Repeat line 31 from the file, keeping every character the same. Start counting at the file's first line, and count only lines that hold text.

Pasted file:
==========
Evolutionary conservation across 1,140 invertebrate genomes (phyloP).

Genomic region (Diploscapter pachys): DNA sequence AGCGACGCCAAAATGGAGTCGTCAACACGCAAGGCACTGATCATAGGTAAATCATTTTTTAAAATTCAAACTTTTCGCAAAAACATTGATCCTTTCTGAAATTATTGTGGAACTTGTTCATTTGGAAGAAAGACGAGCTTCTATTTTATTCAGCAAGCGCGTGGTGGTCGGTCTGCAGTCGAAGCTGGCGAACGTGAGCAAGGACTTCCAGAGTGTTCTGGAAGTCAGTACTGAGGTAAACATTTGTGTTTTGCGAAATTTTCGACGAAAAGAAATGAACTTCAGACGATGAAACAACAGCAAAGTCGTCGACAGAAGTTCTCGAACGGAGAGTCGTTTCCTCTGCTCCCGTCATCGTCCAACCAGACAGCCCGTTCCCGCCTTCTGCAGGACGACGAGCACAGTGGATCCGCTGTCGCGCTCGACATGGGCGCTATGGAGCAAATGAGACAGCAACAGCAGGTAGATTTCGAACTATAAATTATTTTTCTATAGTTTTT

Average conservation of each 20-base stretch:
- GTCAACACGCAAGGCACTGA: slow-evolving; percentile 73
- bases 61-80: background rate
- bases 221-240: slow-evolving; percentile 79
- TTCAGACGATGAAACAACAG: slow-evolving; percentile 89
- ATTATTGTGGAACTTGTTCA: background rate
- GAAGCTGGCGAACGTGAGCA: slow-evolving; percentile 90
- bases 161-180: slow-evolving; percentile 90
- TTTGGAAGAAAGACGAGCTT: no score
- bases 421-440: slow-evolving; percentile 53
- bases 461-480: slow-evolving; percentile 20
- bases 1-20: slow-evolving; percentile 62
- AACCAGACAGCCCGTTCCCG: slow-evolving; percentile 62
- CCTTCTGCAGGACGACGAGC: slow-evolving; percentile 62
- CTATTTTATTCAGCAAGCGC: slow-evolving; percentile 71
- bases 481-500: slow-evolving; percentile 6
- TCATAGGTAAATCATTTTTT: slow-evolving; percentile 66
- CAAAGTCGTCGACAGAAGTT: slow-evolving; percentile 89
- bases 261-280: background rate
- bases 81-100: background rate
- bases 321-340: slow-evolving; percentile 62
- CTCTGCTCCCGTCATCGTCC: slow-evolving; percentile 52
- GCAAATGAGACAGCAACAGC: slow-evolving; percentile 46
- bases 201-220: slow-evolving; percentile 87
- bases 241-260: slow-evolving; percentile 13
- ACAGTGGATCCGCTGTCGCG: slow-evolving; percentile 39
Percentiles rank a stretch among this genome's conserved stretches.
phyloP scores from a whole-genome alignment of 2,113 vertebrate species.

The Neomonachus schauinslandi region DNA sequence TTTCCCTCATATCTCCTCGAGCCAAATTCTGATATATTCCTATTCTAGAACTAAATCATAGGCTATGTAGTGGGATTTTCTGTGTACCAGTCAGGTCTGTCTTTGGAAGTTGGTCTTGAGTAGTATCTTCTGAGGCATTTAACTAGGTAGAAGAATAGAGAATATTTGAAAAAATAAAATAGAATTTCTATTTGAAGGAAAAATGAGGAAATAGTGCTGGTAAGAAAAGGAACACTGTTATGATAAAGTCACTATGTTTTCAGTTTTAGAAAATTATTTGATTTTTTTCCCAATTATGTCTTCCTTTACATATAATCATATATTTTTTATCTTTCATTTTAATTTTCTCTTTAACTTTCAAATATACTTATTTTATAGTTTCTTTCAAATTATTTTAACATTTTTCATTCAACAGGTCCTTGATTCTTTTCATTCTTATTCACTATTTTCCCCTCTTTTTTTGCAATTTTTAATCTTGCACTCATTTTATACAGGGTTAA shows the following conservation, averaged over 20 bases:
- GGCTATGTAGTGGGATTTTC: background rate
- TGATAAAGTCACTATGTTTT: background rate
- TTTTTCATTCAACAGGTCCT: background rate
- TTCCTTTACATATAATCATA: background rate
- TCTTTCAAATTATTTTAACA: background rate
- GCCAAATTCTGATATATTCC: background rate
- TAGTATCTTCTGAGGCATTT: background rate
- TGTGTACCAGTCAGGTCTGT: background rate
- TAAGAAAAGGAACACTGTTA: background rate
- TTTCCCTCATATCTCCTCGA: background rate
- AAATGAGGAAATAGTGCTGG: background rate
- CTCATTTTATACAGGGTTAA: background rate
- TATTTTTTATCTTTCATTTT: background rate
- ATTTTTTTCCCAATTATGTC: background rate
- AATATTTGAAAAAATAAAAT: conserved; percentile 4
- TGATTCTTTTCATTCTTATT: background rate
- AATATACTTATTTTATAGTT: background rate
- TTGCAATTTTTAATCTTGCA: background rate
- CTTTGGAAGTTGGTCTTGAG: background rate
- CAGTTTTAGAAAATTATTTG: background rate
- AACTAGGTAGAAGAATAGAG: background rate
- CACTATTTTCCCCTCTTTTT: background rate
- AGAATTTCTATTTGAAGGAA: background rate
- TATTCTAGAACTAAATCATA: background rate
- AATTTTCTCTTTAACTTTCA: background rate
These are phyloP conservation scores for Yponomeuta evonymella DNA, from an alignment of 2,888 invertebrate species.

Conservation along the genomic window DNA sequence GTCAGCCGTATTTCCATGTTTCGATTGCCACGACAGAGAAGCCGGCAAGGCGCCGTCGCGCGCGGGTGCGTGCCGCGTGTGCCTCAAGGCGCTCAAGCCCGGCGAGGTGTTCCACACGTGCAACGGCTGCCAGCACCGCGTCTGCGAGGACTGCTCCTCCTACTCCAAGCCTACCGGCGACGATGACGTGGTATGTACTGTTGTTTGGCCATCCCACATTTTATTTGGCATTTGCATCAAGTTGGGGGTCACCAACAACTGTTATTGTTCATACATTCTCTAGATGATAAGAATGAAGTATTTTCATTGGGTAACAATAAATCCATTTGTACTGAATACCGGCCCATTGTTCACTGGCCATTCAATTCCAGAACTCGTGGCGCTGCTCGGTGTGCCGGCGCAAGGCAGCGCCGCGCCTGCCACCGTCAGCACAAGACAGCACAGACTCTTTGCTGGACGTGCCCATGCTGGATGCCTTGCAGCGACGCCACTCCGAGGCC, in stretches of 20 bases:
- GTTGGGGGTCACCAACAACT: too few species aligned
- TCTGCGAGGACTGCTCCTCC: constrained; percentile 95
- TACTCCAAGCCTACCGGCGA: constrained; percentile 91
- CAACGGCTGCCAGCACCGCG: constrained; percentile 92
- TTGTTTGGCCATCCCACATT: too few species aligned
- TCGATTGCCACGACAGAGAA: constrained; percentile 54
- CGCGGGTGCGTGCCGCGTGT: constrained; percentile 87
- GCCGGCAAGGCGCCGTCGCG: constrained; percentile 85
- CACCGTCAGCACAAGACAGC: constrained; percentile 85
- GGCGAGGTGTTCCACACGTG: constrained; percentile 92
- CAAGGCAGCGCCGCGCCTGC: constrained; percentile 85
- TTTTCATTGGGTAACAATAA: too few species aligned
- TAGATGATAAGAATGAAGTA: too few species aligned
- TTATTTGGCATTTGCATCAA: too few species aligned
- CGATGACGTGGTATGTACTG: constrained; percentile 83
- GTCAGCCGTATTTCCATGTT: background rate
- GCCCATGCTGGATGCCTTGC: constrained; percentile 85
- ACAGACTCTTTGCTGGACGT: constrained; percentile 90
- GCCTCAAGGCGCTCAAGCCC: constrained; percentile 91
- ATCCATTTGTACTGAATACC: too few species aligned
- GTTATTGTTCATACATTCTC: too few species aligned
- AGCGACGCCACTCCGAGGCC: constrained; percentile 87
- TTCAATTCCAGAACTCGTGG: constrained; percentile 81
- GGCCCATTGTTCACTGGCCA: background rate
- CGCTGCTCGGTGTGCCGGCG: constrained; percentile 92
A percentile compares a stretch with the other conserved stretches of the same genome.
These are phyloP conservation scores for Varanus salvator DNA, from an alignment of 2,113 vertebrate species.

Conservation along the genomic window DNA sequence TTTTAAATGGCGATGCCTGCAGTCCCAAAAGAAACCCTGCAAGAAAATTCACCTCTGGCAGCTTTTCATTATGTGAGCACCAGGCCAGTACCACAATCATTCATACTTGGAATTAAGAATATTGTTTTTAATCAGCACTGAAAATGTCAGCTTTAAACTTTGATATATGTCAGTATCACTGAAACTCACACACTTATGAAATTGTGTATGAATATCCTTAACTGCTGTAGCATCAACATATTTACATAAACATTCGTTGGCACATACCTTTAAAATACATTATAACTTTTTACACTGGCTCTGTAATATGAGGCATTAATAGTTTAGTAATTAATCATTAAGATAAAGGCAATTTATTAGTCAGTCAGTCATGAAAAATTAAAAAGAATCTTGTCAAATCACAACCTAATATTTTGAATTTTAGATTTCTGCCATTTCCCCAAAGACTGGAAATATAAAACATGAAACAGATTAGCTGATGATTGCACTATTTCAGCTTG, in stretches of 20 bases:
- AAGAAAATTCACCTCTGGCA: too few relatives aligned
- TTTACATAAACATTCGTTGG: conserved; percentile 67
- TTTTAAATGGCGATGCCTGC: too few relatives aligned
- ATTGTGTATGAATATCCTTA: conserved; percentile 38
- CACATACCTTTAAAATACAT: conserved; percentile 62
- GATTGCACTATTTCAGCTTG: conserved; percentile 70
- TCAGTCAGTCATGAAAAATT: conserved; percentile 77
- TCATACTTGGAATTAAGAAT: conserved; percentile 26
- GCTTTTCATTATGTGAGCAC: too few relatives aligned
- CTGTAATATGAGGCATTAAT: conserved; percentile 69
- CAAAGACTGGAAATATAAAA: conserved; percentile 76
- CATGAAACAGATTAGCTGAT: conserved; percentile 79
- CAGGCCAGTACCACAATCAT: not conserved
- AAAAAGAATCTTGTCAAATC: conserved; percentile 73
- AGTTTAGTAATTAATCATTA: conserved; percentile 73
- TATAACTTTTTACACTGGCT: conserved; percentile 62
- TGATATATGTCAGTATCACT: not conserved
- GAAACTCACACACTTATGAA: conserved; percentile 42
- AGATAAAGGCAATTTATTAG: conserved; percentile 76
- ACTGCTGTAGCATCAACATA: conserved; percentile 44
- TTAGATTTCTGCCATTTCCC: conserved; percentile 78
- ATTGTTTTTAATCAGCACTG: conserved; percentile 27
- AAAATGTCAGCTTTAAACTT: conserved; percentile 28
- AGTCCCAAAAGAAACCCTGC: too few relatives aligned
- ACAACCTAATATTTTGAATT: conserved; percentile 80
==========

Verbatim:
The Neomonachus schauinslandi region DNA sequence TTTCCCTCATATCTCCTCGAGCCAAATTCTGATATATTCCTATTCTAGAACTAAATCATAGGCTATGTAGTGGGATTTTCTGTGTACCAGTCAGGTCTGTCTTTGGAAGTTGGTCTTGAGTAGTATCTTCTGAGGCATTTAACTAGGTAGAAGAATAGAGAATATTTGAAAAAATAAAATAGAATTTCTATTTGAAGGAAAAATGAGGAAATAGTGCTGGTAAGAAAAGGAACACTGTTATGATAAAGTCACTATGTTTTCAGTTTTAGAAAATTATTTGATTTTTTTCCCAATTATGTCTTCCTTTACATATAATCATATATTTTTTATCTTTCATTTTAATTTTCTCTTTAACTTTCAAATATACTTATTTTATAGTTTCTTTCAAATTATTTTAACATTTTTCATTCAACAGGTCCTTGATTCTTTTCATTCTTATTCACTATTTTCCCCTCTTTTTTTGCAATTTTTAATCTTGCACTCATTTTATACAGGGTTAA shows the following conservation, averaged over 20 bases: